The deprivation of liberty against Mr. Wattana Muangsuk since 18 April 2016 by the military after he had voiced out his opposition to the Draft Constitution is the latest attempt to restrict and stifle the freedom of expression. Apart from infringing on the freedom of expression, such an act is tantamount to an arbitrary detention without necessity and not in compliance with the due process of law. Even though the authorities claimed to have perform their duties per the Head of the NCPO Order no.3/2558, citing the flouting of the NCPO Announcement no. 39/2557, but it has to be noted that such an Order and Announcement have not been based promulgated based on the rule of law. The laws have been enacted arbitrarily without decent reasons[2]and not in compliance with the necessity and proportionality.[3]Such an Order or Announcement should not be recognized as a law. Therefore, the detention of a person invoking the NCPO Order or Announcement is a breach to human rights principle as provided for in the Section 4 the Constitution of the Kingdom of Thailand (Interim) B.E.2557 and the International Covenant on Civil and Political Rights(ICCPR)’s Article 9.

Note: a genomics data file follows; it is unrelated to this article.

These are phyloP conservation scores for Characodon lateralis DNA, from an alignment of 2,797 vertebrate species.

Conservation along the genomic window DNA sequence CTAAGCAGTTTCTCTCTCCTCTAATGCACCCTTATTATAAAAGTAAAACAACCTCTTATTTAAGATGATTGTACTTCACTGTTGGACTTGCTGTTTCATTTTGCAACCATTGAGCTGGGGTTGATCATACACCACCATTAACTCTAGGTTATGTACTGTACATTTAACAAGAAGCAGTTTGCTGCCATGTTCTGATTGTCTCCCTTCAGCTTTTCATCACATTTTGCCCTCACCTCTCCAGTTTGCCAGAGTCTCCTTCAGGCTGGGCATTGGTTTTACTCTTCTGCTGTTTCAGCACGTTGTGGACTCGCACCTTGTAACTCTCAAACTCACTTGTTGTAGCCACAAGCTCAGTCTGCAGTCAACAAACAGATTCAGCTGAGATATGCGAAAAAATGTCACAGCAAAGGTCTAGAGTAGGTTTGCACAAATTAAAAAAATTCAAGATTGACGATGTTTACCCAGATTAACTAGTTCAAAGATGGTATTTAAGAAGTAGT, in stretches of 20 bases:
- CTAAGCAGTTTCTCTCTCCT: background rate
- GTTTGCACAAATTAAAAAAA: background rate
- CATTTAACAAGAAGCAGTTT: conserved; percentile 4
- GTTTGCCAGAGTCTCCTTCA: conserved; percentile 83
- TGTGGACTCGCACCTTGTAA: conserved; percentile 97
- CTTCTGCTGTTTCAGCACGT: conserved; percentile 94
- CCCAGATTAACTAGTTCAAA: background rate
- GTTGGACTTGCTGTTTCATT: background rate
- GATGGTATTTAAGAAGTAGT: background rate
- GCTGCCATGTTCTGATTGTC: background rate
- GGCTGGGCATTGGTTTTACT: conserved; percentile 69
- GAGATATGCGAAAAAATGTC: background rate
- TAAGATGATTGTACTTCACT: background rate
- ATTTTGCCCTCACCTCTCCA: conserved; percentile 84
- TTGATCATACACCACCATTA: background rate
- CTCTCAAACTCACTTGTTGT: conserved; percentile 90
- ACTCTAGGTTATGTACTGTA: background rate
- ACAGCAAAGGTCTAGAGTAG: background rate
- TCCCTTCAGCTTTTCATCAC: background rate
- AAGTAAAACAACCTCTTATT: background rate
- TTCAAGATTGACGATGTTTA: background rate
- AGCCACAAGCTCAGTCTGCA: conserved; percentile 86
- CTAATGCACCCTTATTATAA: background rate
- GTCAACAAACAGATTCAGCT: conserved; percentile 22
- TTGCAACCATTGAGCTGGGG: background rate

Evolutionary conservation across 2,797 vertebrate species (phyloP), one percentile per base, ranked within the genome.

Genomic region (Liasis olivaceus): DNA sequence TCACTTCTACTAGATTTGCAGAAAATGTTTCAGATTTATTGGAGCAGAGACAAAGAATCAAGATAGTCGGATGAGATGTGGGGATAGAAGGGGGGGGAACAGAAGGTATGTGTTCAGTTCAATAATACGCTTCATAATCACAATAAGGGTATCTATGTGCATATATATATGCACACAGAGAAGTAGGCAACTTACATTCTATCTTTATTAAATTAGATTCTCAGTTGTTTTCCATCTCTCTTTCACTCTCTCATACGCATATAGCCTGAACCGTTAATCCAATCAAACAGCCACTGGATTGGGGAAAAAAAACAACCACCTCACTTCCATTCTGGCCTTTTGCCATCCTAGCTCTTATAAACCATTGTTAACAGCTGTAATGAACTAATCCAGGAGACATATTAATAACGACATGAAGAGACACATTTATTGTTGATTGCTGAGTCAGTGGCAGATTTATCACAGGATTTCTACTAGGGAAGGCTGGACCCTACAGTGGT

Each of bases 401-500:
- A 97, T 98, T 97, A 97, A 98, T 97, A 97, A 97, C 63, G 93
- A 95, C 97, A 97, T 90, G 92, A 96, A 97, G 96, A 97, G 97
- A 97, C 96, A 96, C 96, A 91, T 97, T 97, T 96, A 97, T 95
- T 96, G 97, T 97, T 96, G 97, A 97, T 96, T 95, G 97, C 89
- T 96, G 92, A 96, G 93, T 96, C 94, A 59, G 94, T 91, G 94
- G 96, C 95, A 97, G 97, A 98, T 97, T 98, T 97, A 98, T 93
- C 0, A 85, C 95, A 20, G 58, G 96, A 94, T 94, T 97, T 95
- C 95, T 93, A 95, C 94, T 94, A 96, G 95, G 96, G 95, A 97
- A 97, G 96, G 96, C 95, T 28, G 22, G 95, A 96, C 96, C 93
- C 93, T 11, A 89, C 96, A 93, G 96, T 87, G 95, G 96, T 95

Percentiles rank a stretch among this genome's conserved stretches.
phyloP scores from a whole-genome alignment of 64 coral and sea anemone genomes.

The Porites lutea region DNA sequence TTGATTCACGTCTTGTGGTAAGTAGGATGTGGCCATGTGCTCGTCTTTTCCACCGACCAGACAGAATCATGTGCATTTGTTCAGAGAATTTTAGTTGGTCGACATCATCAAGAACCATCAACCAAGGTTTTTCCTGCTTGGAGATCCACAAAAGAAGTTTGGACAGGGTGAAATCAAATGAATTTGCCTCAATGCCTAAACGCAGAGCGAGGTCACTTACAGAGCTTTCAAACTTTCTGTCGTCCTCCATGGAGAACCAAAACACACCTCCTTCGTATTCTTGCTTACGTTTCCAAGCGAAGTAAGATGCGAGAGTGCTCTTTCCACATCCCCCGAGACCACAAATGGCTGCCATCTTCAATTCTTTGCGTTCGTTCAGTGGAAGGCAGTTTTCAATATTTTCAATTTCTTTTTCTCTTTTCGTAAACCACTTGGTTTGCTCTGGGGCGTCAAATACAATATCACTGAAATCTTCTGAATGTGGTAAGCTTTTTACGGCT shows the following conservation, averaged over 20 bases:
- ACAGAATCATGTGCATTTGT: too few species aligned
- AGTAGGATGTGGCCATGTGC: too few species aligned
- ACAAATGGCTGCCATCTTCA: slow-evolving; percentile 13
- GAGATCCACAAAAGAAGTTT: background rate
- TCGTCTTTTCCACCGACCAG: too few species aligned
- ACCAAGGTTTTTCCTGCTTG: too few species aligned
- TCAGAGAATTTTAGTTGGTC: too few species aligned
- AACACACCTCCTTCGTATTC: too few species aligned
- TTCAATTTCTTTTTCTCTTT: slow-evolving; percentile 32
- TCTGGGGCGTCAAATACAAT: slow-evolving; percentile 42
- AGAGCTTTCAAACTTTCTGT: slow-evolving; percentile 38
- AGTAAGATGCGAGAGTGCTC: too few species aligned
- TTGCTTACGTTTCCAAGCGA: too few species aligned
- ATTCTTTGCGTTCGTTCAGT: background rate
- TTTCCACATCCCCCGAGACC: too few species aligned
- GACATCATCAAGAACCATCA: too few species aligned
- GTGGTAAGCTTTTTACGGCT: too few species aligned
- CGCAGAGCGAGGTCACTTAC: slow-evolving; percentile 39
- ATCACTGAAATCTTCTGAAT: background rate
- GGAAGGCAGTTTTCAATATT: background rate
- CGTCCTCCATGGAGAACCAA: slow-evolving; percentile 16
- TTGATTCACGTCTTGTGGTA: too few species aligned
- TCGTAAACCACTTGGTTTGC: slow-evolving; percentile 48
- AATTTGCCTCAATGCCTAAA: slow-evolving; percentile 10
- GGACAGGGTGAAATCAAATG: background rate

The undersigned human rights organizations affirm that the right to freedom of expression is guaranteed by Section 4 the Constitution of the Kingdom of Thailand (Interim) B.E.2557 and the International Covenant on Civil and Political Rights(ICCPR)’s Article 19 which stipulates that a everyone has the right to hold opinions without interference and everyone shall have the right to freedom of expression; this right shall include freedom to seek, receive and impart information and ideas of all kinds, regardless of frontiers[4] since such condition is indispensable for the realization of the promotion complete humanity[5] and the freedom is a major mechanism to encourage an exchange of opinions useful for social development and transparency and accountability. Most importantly, such principle shall bring about the protection of people’s rights and freedom.

The undersigned human rights organizations urged that the NCPO;